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Give him everything he wants, but only from his point of view. In reality he's just delusional, holding a wooden stick instead of a gun. The other characters don't even know what a "gun" is.

Sometimes you can have things happen that make it seem like he isn't crazy after all, like encountering a member of the maffia, or people being scared of his gun (stick).

Make it about "is he a nut or is he for real?". This way you can talk from his point of view and say "you hear the sound of metal hitting metal when you defend from his sword attack" while the other characters hear the cracking of wood as his stick breaks.

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My opinions...

No Guns, No Andriods, No Mafia.

Gun substitute: How about a David and Goliath style of sling shot, it has projectiles closer to bullets. Doesn't need high tech. Could carry 6 of them on a back of a belt preloaded. Can fire them quickly in succession if needed, but still has a down time in reload each sling. Maybe be allowed to add some explosive chemicals in the mix for more damage at impact - i'm thinking like some kind of upgraded 4th of July Pop it's - just special rocks found around a region that when collide together during an impact explode.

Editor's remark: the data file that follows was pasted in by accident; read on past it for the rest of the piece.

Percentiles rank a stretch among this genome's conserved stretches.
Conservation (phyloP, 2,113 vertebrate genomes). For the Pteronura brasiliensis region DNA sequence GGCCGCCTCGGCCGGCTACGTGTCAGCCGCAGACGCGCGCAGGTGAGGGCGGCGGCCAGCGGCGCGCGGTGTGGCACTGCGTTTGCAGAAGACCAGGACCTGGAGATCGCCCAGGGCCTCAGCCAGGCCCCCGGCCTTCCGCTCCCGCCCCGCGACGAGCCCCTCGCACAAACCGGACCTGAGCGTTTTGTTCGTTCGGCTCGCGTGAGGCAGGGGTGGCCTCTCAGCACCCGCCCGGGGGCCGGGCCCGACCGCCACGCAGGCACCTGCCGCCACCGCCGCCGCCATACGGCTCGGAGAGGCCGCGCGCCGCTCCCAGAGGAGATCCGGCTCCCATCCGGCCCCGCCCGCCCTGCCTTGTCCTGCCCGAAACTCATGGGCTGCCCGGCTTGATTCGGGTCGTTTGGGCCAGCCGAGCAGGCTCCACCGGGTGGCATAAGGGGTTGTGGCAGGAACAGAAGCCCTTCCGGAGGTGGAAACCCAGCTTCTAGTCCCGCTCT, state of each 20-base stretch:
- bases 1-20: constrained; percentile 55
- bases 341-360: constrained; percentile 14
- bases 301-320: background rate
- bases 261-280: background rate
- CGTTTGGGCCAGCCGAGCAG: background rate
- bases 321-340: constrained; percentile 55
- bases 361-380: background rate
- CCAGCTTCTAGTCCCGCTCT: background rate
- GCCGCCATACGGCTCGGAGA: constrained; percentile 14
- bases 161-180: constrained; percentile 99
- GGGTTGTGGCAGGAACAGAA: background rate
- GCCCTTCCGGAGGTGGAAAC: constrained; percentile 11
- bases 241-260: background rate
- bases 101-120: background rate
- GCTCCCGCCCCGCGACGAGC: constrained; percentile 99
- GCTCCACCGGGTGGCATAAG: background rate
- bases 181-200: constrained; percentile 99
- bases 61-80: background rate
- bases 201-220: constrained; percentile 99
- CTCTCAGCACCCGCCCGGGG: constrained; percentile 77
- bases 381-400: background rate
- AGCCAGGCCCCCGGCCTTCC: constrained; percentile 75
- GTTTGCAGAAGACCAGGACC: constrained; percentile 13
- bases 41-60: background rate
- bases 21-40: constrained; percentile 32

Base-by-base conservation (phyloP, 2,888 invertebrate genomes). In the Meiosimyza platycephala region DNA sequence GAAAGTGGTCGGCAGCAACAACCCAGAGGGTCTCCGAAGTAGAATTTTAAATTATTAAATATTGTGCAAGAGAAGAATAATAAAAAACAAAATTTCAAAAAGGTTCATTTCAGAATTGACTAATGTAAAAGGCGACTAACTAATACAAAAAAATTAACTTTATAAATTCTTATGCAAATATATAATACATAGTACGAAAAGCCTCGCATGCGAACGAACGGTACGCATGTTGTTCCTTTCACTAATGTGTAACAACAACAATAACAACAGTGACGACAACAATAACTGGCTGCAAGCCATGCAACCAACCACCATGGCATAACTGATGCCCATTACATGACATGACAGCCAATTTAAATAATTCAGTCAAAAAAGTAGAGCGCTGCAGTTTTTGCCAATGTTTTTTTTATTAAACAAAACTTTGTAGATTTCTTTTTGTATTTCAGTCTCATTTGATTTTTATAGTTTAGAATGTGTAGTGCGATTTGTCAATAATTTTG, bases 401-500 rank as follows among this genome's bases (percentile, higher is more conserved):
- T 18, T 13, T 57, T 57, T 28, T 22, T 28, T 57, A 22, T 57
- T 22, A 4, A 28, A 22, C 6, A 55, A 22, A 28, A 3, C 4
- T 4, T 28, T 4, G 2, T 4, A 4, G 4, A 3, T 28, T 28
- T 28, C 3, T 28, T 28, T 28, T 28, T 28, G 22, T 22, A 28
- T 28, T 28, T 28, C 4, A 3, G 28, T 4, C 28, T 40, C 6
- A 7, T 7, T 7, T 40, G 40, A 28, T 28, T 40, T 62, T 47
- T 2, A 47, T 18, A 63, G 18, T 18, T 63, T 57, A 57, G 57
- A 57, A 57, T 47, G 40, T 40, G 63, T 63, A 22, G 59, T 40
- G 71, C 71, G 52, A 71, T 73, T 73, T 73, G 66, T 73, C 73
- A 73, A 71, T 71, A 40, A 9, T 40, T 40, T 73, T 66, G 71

Maffia substitute: For the Maffia issue, how about origin from some really aggressive tribe.

Android substitute: How about, lost an arm... maybe to the really strong Pop its mentioned earlier. has a contraption that replaces the arm that still allows him to use that side of him for using the sling shots. he covers it, so cant really tell his missing the arm. but can obviously take quite some hits with out hurting him because he doesnt really have anything that side - doubles as a kind of shield where bio material would normally be completely destroyed.